Merton Councillor Peter Walker cleared of misconduct
Merton’s former education spokesman, who was sacked in April for “wholly unacceptable” behaviour, has been cleared of bringing the council into disrepute.
Councillor Peter Walker, who represents Figge’s Marsh ward in Mitcham, said he was “delighted” after Merton Council’s standards board ruled he did not break the Code of Conduct.
Councillor Walker was dismissed as cabinet member for education after he was filmed ripping down a poster promoting a campaign group opposed to the expansion of Dundonald primary school in Wimbledon.
He said: “It vindicates my belief that removing these illegal party political fly posts from my local park was correct.
“I look forward to seeing the expansion of Dundonald School as it is desperately needed for young children in the centre of Wimbledon.”
Within 24 hours of the film being published on YouTube, Coun Walker was sacked by Stephen Alambritis, the leader of the council, who said: “it’s not the way this Labour administration does business.”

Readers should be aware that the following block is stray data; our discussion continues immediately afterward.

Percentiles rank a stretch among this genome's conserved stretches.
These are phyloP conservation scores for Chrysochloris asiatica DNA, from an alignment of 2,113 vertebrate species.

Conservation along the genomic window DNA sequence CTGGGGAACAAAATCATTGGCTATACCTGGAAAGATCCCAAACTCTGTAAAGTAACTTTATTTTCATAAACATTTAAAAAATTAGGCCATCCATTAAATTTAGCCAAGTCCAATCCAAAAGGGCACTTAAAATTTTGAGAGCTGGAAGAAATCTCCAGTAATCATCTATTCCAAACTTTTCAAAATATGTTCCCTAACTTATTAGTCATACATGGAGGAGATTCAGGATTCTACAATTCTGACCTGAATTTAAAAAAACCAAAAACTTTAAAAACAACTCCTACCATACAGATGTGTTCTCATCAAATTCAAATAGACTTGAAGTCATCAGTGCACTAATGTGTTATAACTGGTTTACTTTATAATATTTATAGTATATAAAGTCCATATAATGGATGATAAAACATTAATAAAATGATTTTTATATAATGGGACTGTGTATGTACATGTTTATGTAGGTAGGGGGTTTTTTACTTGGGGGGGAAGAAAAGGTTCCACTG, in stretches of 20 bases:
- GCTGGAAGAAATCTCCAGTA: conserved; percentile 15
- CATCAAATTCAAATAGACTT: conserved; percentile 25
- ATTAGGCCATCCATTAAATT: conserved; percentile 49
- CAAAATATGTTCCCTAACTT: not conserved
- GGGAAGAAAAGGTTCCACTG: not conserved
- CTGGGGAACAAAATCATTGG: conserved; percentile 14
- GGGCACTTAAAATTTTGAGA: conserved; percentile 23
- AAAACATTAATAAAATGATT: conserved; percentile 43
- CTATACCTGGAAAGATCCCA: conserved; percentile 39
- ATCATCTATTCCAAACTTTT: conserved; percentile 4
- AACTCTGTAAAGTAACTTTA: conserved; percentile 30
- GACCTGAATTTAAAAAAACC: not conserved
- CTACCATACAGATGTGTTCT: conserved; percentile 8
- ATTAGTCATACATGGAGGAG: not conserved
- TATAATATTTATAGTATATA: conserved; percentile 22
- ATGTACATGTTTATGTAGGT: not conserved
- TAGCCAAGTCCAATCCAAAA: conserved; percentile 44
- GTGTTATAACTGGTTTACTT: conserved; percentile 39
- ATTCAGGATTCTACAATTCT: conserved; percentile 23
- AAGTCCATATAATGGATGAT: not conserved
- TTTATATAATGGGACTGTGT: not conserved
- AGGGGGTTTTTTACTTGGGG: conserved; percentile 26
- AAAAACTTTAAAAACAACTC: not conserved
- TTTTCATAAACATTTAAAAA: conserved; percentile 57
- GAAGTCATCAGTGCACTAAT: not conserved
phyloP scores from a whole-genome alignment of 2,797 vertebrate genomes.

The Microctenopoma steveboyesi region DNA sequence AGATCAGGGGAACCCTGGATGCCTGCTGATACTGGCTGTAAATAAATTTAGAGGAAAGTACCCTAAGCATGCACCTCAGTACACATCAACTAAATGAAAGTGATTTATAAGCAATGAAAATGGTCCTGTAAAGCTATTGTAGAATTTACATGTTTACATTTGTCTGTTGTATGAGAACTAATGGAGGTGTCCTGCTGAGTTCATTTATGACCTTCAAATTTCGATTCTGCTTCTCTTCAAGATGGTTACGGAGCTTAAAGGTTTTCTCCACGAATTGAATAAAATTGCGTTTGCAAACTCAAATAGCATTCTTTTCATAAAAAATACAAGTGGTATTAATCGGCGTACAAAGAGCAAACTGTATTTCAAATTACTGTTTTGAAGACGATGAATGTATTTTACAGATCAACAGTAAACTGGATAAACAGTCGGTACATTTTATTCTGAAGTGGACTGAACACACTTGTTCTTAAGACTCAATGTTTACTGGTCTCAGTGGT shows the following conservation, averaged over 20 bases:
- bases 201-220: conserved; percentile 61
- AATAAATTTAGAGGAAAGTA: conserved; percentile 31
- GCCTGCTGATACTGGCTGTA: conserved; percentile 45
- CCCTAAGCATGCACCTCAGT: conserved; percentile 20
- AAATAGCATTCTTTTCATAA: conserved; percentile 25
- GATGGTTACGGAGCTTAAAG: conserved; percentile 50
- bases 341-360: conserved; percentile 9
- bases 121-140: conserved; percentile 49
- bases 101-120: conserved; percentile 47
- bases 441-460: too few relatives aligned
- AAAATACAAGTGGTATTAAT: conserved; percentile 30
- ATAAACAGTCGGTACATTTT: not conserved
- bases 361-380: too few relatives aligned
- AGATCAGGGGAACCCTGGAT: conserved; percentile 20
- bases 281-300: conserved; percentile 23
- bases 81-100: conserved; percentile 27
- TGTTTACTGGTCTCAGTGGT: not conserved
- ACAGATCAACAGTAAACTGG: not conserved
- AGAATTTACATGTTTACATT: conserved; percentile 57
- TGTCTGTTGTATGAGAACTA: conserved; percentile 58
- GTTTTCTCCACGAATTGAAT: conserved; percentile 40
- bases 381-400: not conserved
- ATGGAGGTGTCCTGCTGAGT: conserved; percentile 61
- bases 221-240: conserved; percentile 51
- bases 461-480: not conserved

This prompted an opposition Conservative councillor Richard Hilton, to refer Coun Walker to the standards committee, a cross-party body of elected and non-elected members which decides whether councillors have broken the Code of Conduct.
Yesterday, Coun Alambritis stood by his decision to sack Coun Walker.
He said: “Peter and I had a long conversation when I asked him to step down. I appointed him to that position but because of his conduct I couldn’t support it.
“I do not support this casual approach to referring councillors to standards by the opposition. I am pleased the matter has been thrown out.”
Coun Walker was replaced as cabinet member for education by Coun Martin Whelton.
Merton Council wants to expand Dundonald Primary School by redeveloping the pavilion in Dundonald Recreation Ground.
The council's planning application is likely to be heard in September, but an ongoing legal row remains over whether it is lawful to build on the Rec.
Campaigners from the Protect Dundonald Rec group argue a longstanding covenant protects the Rec from redevelopment and claim the council's plan will set a precedent for a further loss of green space in the future.